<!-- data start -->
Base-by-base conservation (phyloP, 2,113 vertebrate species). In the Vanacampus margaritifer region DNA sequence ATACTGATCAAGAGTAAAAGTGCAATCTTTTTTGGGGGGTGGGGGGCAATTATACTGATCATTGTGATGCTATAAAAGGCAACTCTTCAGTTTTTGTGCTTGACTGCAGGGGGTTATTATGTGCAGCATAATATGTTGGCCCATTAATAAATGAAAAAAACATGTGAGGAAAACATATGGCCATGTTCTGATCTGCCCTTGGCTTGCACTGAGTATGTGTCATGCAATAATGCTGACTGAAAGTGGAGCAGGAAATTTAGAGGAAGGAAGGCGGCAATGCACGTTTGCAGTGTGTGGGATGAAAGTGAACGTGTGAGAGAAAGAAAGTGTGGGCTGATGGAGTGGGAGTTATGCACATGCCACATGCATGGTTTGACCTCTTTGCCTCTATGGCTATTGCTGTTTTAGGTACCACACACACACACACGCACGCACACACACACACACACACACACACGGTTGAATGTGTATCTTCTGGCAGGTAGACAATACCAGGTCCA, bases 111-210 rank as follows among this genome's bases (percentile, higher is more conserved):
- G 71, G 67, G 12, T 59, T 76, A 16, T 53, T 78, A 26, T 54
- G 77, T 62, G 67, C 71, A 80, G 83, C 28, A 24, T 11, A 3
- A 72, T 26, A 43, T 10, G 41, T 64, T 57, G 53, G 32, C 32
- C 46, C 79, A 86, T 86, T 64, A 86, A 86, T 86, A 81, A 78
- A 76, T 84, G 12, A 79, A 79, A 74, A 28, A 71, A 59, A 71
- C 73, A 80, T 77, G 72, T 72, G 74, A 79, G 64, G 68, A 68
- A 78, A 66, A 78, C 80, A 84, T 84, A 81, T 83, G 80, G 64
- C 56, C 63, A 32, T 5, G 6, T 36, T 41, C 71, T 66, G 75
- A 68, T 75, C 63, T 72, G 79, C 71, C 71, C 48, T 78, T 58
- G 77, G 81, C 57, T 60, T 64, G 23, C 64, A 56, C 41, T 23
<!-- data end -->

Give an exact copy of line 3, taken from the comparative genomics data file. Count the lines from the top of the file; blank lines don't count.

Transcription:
- G 77, T 62, G 67, C 71, A 80, G 83, C 28, A 24, T 11, A 3